Unposted, its shorter than an M400 but still usable. I’ve not posted a pen in two years and I wasn’t about to change my habits now. Luckily, there is enough barrel for my Ewok hands to cradle, so filling the pen was the only task left to accomplish.

Because rolling stock is boring.

I inked it with Waterman Mysterious Blue, more as a test than anything else. Lines were as wide as I will tolerate on a Western Fine which made for a good start. After a week, I cleaned the Pelikan and loaded it with KWZ Iron Gall Green #4. I don’t typically like green inks but this one grew on me right quick. Besides, the lines turn black after some time so if the novelty wears thin, I won’t suffer irritation for long.

As a stalwart in Pelikan’s student pen line, the section is bare of any metal trim rings. Some might prefer a more sartorial treatment on a pen that retails for about two Benjamins. But given my current addiction to KWZ iron gall, the naked section leaves no plating to flake off or corrode. Think of it as an open cab G Wagon instead of a Range Rover Autobiography, and your expectations will be met.

It may not look like much, but this is the only Hannover bird that I’ve actually made off with without remorse. I’m glad Enabler didn’t mind me rocking the nest.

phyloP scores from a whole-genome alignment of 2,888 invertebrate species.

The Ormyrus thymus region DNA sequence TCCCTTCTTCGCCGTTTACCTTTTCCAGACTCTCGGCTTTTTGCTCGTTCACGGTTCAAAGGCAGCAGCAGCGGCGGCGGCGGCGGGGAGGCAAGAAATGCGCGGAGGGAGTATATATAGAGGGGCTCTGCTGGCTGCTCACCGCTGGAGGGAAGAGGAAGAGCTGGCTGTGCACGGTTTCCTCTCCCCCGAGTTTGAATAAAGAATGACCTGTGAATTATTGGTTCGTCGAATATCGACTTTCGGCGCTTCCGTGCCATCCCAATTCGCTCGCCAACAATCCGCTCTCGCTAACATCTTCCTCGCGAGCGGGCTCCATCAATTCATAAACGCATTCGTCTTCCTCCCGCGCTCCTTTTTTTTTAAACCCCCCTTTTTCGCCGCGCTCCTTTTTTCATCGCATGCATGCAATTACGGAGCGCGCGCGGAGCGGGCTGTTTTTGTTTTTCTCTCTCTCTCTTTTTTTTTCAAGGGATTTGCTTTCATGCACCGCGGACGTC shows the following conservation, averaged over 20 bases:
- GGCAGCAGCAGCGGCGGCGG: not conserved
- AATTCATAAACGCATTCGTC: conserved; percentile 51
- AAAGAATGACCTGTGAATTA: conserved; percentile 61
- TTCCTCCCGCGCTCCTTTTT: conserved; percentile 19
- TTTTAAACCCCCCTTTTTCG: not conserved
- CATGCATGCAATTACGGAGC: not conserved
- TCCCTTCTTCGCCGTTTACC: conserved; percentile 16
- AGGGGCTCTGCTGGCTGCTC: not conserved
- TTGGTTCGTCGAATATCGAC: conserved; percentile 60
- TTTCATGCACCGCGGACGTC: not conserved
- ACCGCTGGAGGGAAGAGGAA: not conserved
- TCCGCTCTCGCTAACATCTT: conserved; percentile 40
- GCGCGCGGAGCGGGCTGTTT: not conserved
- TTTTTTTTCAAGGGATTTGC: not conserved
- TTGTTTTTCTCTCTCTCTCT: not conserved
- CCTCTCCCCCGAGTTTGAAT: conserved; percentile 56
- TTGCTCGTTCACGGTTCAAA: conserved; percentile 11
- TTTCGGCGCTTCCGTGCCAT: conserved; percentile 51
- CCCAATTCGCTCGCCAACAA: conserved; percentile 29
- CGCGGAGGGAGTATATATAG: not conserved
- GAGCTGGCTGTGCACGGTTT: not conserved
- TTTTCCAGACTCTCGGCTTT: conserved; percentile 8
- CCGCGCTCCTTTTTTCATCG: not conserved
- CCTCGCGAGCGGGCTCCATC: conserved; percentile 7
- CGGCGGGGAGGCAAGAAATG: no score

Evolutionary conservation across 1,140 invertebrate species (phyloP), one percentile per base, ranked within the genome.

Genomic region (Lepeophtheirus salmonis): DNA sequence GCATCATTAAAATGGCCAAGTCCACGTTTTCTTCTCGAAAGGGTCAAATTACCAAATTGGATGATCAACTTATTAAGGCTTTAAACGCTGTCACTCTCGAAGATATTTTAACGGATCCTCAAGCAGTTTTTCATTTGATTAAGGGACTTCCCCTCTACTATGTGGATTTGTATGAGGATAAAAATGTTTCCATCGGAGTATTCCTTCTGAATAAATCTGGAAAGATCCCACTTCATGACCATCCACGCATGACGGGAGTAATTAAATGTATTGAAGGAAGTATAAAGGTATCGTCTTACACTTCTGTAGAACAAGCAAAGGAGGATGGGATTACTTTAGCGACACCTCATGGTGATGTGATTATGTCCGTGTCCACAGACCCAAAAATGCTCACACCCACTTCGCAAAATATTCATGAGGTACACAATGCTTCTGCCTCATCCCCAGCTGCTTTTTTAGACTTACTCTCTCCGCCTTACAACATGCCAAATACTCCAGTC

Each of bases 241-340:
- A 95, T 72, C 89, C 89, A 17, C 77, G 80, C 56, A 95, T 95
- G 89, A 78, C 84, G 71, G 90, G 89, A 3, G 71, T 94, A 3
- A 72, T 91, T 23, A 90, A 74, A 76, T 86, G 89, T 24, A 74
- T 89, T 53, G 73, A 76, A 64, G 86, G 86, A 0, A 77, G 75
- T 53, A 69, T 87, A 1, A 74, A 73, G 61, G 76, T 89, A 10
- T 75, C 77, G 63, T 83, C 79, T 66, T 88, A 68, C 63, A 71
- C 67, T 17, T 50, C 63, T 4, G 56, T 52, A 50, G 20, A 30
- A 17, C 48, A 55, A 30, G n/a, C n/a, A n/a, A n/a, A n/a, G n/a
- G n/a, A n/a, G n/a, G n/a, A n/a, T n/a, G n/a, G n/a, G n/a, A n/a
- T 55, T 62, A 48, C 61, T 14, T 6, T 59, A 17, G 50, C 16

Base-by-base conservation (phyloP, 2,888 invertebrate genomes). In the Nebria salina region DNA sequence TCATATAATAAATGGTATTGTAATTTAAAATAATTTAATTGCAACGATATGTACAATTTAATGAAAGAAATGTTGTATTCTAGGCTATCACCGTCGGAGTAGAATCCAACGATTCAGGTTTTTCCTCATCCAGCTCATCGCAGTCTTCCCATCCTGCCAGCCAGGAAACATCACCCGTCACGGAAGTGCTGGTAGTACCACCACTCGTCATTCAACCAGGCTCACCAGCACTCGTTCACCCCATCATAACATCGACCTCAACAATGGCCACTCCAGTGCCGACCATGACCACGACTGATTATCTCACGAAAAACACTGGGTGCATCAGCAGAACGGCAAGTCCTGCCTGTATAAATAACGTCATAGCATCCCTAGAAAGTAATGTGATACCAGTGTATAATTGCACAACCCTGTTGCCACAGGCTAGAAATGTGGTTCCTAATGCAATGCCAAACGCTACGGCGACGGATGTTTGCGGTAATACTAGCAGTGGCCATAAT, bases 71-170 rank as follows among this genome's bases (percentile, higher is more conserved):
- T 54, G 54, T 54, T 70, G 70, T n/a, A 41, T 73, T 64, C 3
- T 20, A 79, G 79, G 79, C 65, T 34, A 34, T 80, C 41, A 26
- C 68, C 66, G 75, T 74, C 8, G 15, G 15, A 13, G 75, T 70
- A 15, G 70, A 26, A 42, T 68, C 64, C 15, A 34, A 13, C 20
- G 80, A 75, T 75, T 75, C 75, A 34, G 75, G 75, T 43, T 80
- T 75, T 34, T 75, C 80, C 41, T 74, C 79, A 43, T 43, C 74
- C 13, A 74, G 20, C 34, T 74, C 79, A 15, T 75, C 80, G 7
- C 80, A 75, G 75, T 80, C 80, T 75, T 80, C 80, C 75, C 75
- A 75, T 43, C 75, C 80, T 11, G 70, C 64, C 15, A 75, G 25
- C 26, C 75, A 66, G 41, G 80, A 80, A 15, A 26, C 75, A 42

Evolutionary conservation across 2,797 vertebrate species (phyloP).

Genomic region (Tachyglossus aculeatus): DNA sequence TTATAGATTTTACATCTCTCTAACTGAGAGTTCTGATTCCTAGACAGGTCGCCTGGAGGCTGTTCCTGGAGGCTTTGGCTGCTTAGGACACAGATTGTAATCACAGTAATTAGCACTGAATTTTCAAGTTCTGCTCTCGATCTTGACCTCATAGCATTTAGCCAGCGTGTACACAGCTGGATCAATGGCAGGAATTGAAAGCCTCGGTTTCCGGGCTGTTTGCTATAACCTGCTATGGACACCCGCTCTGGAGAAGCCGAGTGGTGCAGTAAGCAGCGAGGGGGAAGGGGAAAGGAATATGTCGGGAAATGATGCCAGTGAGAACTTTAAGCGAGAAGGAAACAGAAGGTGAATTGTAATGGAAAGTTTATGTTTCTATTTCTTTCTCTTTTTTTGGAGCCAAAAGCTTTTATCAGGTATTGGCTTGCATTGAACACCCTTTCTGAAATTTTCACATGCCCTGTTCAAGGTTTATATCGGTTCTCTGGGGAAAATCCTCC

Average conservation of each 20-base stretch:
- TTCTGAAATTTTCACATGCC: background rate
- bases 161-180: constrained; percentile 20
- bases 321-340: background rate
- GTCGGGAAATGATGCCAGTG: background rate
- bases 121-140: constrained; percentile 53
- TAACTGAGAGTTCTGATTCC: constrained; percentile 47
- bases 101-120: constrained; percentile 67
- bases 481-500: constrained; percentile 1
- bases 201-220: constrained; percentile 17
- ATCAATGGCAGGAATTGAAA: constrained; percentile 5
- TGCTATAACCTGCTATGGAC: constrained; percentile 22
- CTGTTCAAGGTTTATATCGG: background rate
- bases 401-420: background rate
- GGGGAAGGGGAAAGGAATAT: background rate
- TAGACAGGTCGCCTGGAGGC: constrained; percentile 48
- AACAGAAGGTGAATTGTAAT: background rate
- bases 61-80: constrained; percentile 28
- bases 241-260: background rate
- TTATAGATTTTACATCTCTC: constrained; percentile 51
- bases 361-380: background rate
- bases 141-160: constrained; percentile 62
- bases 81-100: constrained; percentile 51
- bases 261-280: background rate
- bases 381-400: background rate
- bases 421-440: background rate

Finally found THE gall

As a noob, Waterman Blue Black was something I waited over a year to get. However, my excitement went poof when scribbles turned from blue to teal. I wanted an ink that dried dark blue or black, not green. Houston (or in this case, Manila) we had a problem.

Google revealed that a true blue black needs nature to strut its mojo. The oxides in a colorless base fluid darken with exposure. Chemists add a blue dye to allow the writer to see exactly what he or she is penning before the magic happens. As air and light caress the page, the ink turns black as a moonless winter. This is the stuff that countless poets, philosophers, bookkeepers and monarchs used before self-fillers came of age.

One is safe. The other will eat your nib alive.